Living wage is a term used to describe the minimum hourly wage necessary for shelter (housing and incidentals

such as clothing and other basic needs) and nutrition for a person for an extended period of time (lifetime). € It is the highest of the three and is aimed at providing a comfortable living for the employee and his family. € It includes providing health, educational and social facilities.
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concept differs from the minimum wage in that the latter is set by law and may fail to meet the requirements of a living wage. It differs somewhat from basic needs in that the basic needs model usually measures a minimum level of consumption, without regard for the source of the income. € In developed countries such as the United Kingdom or Switzerland, this standard generally means that a person working forty hours a week, with no additional income, should be able to afford a specified quality or quantity of housing, food, utilities, transport, health care, and recreation.
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Traditional wage plans include the piece-wage plan, based on the units produced by the employee and the time-wage plan, based on the total working time of the employee € Modern wage plans include skill-based wage plan, competency-based wage plan and broadbanding. € Variable compensation programs are designed to reward employees in accordance with their performance and not in accordance with their hierarchical position in the organization. They motivate individuals and groups to perform better and also enhance employee involvement in organizational management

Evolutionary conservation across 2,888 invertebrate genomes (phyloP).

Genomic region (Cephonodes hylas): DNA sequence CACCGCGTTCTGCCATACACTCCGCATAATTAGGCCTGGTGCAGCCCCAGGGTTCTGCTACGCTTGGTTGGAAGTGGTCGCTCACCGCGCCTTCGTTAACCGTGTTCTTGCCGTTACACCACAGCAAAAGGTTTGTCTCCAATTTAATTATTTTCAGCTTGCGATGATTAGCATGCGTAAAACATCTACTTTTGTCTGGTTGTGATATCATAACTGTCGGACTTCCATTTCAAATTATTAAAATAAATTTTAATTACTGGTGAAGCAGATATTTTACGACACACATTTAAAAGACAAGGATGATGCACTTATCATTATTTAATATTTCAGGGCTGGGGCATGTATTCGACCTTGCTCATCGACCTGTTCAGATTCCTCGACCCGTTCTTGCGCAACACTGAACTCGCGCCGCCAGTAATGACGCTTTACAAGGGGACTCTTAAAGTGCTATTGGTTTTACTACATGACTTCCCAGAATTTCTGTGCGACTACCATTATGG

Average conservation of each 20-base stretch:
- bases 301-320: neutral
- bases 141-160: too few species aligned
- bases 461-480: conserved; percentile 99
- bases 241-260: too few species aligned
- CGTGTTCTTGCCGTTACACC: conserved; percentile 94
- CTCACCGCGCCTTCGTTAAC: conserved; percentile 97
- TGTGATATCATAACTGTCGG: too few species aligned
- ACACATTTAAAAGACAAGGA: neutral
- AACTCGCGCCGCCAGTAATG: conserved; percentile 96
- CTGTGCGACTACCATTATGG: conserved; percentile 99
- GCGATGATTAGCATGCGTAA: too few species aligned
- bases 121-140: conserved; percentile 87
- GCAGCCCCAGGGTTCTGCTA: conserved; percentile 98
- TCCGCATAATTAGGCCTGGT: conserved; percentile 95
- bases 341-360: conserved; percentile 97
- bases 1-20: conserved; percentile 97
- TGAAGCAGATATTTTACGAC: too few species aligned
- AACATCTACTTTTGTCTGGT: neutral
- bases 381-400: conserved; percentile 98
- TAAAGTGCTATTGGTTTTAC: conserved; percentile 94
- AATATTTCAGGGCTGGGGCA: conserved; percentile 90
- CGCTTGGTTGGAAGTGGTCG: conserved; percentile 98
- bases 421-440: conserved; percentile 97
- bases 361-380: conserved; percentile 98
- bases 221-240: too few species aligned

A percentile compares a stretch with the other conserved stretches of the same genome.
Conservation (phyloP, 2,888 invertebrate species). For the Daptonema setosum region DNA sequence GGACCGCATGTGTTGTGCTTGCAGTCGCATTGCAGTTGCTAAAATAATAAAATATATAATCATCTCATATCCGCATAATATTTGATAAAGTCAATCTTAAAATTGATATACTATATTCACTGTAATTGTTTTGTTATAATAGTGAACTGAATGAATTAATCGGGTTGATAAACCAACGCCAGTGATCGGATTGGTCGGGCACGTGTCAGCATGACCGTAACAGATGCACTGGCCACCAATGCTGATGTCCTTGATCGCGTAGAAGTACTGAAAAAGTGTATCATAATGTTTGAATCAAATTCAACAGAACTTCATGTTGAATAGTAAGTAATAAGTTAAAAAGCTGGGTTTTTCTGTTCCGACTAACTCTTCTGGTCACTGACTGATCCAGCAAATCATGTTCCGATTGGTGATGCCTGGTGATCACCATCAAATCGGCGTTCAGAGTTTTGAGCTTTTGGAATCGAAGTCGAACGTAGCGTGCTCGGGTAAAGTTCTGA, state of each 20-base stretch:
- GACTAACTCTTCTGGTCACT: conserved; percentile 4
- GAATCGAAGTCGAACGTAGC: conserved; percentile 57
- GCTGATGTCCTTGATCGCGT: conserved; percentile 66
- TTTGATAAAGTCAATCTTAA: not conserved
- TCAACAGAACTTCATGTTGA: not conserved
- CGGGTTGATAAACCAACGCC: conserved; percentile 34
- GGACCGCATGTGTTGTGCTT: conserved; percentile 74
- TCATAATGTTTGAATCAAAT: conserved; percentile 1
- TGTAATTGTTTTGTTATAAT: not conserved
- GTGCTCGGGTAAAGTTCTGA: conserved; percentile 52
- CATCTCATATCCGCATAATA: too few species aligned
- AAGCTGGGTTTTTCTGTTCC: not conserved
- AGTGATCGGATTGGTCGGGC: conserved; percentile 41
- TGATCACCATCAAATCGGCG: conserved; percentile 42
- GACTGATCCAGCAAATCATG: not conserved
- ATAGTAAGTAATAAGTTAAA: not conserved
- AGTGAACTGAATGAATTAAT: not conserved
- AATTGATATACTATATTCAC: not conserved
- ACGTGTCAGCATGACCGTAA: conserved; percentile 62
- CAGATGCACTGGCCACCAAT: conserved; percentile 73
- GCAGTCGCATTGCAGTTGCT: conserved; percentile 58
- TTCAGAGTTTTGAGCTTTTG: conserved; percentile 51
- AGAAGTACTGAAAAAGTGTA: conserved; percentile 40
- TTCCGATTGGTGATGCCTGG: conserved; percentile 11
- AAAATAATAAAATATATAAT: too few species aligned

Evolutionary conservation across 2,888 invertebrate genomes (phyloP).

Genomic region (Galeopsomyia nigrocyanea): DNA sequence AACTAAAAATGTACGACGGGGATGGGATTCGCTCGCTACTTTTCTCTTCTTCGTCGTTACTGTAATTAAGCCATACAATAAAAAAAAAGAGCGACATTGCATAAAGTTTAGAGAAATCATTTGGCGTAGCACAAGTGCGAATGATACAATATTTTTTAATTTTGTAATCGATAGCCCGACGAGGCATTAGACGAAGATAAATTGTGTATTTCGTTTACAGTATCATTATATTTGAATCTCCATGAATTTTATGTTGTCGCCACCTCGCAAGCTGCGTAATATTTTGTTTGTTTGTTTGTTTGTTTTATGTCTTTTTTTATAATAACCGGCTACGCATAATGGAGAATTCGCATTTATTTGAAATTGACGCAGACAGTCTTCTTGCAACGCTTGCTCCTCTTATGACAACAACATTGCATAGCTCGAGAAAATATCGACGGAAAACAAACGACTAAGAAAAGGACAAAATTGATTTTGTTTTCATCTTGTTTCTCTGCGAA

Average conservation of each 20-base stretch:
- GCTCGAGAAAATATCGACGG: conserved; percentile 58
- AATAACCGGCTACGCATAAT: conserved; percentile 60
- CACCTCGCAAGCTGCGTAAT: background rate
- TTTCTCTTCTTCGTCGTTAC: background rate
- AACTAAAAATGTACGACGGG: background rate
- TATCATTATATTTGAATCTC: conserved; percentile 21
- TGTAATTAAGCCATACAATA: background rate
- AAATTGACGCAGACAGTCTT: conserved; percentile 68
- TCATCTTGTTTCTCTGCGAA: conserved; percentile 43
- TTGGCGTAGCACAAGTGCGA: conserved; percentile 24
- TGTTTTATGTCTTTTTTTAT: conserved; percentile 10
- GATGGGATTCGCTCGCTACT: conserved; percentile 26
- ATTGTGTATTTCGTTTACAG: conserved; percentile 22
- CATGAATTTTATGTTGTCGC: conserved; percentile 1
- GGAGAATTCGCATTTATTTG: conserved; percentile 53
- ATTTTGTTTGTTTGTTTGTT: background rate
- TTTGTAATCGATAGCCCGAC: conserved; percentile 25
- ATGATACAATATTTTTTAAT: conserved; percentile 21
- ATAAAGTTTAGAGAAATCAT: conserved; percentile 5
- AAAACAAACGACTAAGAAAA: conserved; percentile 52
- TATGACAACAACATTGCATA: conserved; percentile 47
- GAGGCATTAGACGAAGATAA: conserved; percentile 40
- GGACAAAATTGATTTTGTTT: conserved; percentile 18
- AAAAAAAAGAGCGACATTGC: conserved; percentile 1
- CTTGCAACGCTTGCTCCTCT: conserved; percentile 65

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€ Central Advisory Council in

its first session (November, 1948) appointed a Tripartite Committee on Fair Wages. The Committee consisted of representatives of employers, employees and the Government. Their task was to enquire into and report on the subject of fair wages to labour.

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The living wage, according to the Committee, represented the highest level of the wage which should enable the worker to provide for himself and his family not merely the basic essentials of food, clothing and shelter but a measure of frugal comfort including education for children, protection against ill health, requirements of essential social needs and a measure of insurance against more important misfortunes including old age. But the Committee felt that when such a wage is to be determined, the considerations of national income and the capacity to pay of the industry concerned has to be taken into account and the Committee was of the opinion that living wage had to be the ultimate goal or the target.

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